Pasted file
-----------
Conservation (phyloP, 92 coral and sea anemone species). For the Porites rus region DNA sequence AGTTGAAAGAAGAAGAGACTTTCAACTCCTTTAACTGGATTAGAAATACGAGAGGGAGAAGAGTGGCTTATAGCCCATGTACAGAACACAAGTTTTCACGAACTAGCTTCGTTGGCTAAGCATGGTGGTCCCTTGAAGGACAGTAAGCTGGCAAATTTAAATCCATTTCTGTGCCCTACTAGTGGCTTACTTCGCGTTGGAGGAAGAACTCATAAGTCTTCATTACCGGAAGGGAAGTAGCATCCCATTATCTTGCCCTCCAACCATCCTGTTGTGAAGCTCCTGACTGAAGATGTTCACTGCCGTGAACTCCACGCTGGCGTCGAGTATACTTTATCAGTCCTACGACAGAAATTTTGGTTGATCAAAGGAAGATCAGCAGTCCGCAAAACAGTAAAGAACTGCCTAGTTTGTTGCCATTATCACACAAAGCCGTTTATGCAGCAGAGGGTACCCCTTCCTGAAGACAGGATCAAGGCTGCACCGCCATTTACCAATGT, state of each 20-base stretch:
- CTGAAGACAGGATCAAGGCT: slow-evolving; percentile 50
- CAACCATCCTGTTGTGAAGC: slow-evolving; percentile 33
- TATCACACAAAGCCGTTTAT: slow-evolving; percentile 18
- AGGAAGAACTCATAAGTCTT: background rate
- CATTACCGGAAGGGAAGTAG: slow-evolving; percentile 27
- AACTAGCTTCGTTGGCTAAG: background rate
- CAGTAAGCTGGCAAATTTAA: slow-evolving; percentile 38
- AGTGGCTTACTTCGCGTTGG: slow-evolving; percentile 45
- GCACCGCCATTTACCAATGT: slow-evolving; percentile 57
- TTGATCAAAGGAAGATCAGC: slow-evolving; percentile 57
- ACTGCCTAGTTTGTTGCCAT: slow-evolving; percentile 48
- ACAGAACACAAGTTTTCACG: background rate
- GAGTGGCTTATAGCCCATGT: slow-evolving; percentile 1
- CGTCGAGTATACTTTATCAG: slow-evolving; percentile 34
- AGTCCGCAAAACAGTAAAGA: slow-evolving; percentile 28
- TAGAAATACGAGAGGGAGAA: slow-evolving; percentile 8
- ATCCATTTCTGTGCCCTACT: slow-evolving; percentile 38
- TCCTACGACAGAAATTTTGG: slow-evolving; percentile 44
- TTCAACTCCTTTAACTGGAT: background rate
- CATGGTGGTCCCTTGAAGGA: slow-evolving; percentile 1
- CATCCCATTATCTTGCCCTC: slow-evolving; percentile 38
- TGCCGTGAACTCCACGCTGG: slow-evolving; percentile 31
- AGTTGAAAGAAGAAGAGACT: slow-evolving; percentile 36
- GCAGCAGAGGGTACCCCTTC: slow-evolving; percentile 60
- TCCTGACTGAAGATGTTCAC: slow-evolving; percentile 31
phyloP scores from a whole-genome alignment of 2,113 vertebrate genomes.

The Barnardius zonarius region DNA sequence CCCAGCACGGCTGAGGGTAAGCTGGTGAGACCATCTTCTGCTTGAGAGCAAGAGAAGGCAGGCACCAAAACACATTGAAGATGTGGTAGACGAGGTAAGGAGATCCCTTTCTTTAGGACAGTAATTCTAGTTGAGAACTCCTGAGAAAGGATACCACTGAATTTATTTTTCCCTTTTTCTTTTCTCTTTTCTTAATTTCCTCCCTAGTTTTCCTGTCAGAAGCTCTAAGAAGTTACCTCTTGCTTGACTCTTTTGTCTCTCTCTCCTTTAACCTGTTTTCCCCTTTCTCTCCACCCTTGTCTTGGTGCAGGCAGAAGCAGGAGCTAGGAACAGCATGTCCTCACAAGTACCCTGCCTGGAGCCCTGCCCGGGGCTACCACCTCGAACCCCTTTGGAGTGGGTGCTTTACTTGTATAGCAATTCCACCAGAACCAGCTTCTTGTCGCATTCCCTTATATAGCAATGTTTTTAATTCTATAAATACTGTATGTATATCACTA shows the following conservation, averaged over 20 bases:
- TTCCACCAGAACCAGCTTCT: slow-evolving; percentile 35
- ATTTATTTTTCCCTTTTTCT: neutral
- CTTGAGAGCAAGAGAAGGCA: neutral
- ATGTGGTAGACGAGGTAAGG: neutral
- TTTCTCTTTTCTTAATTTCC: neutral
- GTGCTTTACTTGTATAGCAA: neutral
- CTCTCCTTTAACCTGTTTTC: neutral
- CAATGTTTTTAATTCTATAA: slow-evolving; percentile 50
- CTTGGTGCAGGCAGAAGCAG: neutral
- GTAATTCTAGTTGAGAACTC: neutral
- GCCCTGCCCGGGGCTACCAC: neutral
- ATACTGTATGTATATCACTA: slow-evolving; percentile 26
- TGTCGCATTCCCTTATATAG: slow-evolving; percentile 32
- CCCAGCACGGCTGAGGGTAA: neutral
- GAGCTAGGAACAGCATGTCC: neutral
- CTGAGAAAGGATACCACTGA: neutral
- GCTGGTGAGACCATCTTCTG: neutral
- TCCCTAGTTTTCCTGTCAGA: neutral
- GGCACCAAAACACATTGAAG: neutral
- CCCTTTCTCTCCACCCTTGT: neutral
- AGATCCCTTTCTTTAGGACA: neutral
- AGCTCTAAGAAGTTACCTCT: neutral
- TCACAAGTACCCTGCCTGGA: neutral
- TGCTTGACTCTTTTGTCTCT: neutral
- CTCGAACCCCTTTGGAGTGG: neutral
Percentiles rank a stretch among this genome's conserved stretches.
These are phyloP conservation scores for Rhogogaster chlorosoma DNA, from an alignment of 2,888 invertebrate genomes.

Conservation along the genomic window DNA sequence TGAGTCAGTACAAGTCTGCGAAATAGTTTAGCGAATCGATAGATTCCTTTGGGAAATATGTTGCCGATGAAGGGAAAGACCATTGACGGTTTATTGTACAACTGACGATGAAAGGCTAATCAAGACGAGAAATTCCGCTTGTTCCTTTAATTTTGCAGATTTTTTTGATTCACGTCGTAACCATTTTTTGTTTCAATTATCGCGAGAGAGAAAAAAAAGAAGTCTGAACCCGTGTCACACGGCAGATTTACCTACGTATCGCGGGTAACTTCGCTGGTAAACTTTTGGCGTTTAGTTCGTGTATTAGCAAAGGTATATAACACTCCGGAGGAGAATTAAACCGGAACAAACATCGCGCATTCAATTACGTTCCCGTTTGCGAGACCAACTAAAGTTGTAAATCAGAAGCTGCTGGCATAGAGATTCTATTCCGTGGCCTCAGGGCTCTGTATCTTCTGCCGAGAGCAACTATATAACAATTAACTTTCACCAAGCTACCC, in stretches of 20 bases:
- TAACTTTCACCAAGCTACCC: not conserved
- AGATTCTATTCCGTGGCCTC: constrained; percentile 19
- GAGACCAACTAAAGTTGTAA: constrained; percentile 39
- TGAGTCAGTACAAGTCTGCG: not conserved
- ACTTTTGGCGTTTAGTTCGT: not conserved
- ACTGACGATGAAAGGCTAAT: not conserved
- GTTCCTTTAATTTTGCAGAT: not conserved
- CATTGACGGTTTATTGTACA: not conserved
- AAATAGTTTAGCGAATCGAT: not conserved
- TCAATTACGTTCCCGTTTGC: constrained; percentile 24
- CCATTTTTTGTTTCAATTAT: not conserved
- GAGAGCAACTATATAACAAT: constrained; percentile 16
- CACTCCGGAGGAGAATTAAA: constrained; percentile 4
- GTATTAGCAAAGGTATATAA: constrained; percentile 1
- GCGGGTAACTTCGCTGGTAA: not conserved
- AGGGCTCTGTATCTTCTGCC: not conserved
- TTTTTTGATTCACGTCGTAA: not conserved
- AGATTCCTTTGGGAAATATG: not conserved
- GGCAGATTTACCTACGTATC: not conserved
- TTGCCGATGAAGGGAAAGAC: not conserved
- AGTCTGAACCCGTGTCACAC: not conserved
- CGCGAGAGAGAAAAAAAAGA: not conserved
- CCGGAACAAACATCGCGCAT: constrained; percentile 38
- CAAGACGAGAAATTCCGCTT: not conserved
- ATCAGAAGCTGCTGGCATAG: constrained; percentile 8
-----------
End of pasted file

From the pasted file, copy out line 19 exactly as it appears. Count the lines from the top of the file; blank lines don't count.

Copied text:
- TCCTACGACAGAAATTTTGG: slow-evolving; percentile 44